logo2.jpg
   VIRGINIA CITY (1940) 

CAST
Errol Flynn
Miriam Hopkins
Randolph Scott
Humphrey Bogart
Frank McHugh
Alan Hale
Guinn Williams
John Litel
Douglass Dumbrille
Moroni Olsen

DIRECTED BY
Michael Curtiz

PURCHASE


Video




Time: 118 mins.
Rating: Not Rated
Genre: Action/Western/Civil War


Not to be mistaken as a sequel to Flynn's earlier western adventure DODGE CITY, this similarly titled classic actually takes place during the Civil War and centers on a secret mission to smuggle millions of dollars of gold into the Confederacy. Flynn, of course, is on the Northern side of the conflict and charged with stopping his old enemy, played by Randolph Scott, from succeeding in moving the gold out of Virginia City, Nevada (a hotbed of Southern sympathy) and into Texas. There are several subplots – one involving Hopkins as an ex-Southern belle torn between her loyalty to her home and her new love for Flynn and the other about a mean-spirited, half-Mexican bandit (in an unintentionally funny turn by Bogart) who keeps turning up like a bad penny to ruin the plans of our heroes.

Rather than watering down the main mission, the subplots actually add depth to the characters' internal struggles and bring an element of real danger to the proceedings. It's a tale filled with romance, history, explosions, gunfights, self-sacrifice, true love, betrayal and honor. Though clearly on opposite sides of the issue, Flynn and Randolph's characters are both upstanding gentlemen just doing what they can to help their side win the war. If the gold gets through, it would turn the tide of the conflict, re-energizing the South's flagging spirit by providing desperately needed supplies and possibly dragging out the fighting indefinitely.

Flynn's superiors make it quite clear that his failure is not an option. However, after spending time in the enemy camp, he begins to see the situation through their eyes. The final chase through the Southwestern desert provides ample excitement as the beleaguered wagon train is forced to battle both Union soldiers and ruthless bandits. When confronted with the choice about what to do with the gold, Flynn's quick decision keeps the stash out of Confederate hands, but not exactly in the way that his superiors had intended. He personally lands in hot water, but his actions prove to be a small first step towards national unity.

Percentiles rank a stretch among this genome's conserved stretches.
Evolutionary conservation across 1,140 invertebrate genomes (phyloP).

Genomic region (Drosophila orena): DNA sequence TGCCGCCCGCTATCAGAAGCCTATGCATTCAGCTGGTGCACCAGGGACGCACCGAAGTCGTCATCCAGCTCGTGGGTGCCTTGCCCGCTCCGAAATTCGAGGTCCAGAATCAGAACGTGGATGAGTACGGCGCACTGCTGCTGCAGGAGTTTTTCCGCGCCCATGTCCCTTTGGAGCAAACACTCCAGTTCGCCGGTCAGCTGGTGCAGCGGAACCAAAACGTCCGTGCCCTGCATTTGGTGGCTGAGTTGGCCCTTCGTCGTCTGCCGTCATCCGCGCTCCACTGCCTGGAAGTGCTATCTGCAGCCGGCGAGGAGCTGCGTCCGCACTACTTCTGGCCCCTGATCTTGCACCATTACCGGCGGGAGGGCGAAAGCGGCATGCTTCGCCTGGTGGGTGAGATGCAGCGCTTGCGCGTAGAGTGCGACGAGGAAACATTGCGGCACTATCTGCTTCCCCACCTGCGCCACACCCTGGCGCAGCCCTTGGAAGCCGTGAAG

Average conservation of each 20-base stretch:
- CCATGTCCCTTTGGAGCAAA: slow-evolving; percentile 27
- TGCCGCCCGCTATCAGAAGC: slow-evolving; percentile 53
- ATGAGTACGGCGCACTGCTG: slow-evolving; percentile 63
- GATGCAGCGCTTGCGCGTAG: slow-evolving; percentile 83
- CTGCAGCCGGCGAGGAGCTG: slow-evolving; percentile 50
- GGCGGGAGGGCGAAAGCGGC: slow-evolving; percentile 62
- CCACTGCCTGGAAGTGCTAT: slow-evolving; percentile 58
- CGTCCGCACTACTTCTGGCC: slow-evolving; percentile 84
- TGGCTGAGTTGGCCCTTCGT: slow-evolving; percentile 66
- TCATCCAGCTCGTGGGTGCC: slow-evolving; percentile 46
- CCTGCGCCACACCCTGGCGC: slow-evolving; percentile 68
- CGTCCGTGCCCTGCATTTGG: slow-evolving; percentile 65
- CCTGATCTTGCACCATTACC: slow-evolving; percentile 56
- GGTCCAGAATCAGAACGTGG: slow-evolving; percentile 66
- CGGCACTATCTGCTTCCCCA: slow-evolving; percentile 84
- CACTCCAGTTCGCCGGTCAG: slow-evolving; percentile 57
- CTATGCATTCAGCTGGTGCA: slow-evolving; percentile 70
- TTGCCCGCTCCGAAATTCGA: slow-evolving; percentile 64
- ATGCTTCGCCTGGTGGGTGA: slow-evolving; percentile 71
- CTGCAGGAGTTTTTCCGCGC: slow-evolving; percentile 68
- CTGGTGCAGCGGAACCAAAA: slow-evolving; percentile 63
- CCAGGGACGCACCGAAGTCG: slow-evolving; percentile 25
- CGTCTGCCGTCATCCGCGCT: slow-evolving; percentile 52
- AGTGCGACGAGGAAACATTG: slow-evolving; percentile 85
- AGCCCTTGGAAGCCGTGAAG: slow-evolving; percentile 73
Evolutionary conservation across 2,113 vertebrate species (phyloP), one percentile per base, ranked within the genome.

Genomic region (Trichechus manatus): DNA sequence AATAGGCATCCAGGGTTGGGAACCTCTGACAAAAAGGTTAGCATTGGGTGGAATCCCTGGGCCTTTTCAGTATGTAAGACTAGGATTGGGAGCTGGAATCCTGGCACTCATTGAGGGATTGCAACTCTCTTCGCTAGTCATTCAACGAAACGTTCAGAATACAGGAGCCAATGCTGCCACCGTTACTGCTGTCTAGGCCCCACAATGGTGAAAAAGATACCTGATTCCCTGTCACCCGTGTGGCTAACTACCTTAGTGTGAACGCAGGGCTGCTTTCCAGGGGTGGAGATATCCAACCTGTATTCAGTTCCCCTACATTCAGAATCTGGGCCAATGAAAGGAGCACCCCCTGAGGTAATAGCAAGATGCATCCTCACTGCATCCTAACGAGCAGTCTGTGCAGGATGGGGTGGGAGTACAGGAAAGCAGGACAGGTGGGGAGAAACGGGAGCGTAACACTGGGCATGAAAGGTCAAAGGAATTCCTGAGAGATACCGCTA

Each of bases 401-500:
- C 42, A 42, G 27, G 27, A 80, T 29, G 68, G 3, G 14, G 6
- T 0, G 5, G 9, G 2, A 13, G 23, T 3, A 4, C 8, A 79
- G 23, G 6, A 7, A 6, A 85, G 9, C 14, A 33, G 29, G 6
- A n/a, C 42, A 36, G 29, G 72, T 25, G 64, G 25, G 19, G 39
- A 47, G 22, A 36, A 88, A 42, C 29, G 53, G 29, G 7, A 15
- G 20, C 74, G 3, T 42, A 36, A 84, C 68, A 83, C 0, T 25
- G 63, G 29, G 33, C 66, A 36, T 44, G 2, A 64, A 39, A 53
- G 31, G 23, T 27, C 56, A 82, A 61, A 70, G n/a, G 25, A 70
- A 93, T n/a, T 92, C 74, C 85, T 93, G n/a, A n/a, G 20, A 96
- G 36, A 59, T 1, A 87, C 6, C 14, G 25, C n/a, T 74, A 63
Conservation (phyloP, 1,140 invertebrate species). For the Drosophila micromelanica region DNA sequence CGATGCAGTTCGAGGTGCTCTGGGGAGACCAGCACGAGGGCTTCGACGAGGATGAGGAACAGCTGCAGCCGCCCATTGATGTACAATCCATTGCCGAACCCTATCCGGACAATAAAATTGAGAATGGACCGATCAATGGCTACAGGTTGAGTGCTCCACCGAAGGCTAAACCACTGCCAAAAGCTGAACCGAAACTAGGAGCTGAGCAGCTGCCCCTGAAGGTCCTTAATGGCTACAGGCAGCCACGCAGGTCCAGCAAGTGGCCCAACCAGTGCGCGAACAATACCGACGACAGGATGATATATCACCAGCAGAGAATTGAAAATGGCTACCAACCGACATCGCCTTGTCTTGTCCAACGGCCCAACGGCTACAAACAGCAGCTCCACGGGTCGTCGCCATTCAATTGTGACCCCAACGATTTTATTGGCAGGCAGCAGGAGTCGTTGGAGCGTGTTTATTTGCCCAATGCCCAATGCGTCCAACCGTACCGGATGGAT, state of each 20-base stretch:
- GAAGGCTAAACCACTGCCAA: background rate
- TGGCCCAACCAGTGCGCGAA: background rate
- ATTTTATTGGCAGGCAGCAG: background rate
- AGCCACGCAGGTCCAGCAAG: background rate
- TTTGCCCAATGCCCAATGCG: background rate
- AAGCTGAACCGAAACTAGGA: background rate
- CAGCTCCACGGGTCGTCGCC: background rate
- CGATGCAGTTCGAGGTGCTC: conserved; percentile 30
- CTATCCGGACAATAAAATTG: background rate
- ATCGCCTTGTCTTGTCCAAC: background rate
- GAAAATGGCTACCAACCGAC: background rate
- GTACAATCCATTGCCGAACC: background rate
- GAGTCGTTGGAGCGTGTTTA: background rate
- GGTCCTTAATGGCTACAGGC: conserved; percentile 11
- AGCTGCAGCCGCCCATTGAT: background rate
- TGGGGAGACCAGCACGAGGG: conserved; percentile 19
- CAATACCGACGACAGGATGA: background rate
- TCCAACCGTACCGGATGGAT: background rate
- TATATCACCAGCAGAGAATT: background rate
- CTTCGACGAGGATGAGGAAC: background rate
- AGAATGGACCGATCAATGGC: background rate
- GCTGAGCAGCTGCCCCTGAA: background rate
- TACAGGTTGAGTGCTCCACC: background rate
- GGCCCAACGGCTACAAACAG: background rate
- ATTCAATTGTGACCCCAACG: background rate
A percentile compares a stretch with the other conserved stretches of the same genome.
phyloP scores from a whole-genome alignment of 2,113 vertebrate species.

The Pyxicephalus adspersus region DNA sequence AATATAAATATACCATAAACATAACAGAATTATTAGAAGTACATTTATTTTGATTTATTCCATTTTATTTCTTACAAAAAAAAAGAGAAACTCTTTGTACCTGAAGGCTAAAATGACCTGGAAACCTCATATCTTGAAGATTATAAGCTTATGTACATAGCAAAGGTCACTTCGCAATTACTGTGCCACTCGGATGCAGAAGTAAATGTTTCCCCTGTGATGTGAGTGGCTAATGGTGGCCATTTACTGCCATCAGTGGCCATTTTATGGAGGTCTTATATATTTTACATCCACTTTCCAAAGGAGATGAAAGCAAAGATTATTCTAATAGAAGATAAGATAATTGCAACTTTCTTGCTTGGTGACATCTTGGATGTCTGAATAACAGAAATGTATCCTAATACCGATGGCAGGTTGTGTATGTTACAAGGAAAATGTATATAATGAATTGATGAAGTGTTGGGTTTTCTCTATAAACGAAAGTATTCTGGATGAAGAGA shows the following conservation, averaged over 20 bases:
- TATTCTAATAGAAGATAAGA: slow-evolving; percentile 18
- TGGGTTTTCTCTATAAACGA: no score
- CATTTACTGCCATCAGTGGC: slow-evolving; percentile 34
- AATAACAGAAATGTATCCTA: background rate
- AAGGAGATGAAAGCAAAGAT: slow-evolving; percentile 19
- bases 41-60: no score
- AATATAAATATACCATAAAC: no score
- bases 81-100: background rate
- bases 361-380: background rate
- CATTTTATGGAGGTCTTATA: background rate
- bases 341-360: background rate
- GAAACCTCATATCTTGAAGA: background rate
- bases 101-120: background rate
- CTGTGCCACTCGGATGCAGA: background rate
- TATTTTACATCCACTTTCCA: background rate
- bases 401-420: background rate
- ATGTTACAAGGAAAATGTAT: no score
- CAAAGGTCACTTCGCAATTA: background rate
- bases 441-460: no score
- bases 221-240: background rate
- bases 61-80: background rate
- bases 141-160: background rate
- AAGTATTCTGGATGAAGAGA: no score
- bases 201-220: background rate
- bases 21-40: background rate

"A drink? Moosehead, when I come out of that saloon Ill be so drunk that if I live to be 108 I'll die with a hangover."

While the story occasionally hits an overly sentimental note, Curtiz proves, yet again, why he was one of Hollywood's best directors. He marries the film's disparate elements – romance, action, war and humor – into a cohesive, intelligent drama that rarely lags and brings a time in our history to life. That being said, it's hard to understand what he was thinking when he allowed Bogart to be cast as a Mexican bandit. Sure he can pass for a half-breed, but his awful accent causes his supposedly merciless murderer to look ridiculous instead of terrifying. Thankfully, his part is rather small. Hopkins fares only slightly better, clearly out of her element as a saloon singer/Southern spy. She doesn't have the spunk or sex appeal to pull either occupation off. She has ample chemistry with Flynn, but who wouldn't? Her performance doesn't ruin the film, it just doesn't add much to it. While not laugh out loud funny, Hale and McHugh provide the film's comic relief and their efforts add wry amusement to the mix. Their antics give the audience a moment to breathe in between bullets.

Flynn and Scott are equally delicious as sworn enemies forced by circumstances to fight side by side. Their rivalry is well developed and at the heart of the film. They clearly respect each other, but neither is going to shirk from their duty either. The film straddles the line between North and South quite well, giving each side an equal and viable opinion. The story goes off track on occasion, but the pacing keeps the experience lively and entertaining. The fact that they shot on location for at least part of the film grants the picture a bigger scope and adds realism to the tale. VIRGINIA CITY is not a very well known film, but that doesn't mean it isn't worth a viewing. It's an intelligently produced piece with appeal for both sexes. Its' message gets a tad bit strident at the very end, but that's to be expected from a film about such a hotly contested conflict. This film does nothing to expand Flynn's range as an actor, but that's not really the point. His fans, expecting to see him save the day, will not be disappointed.



home | reviews | actors | actresses | film heaven | all reviews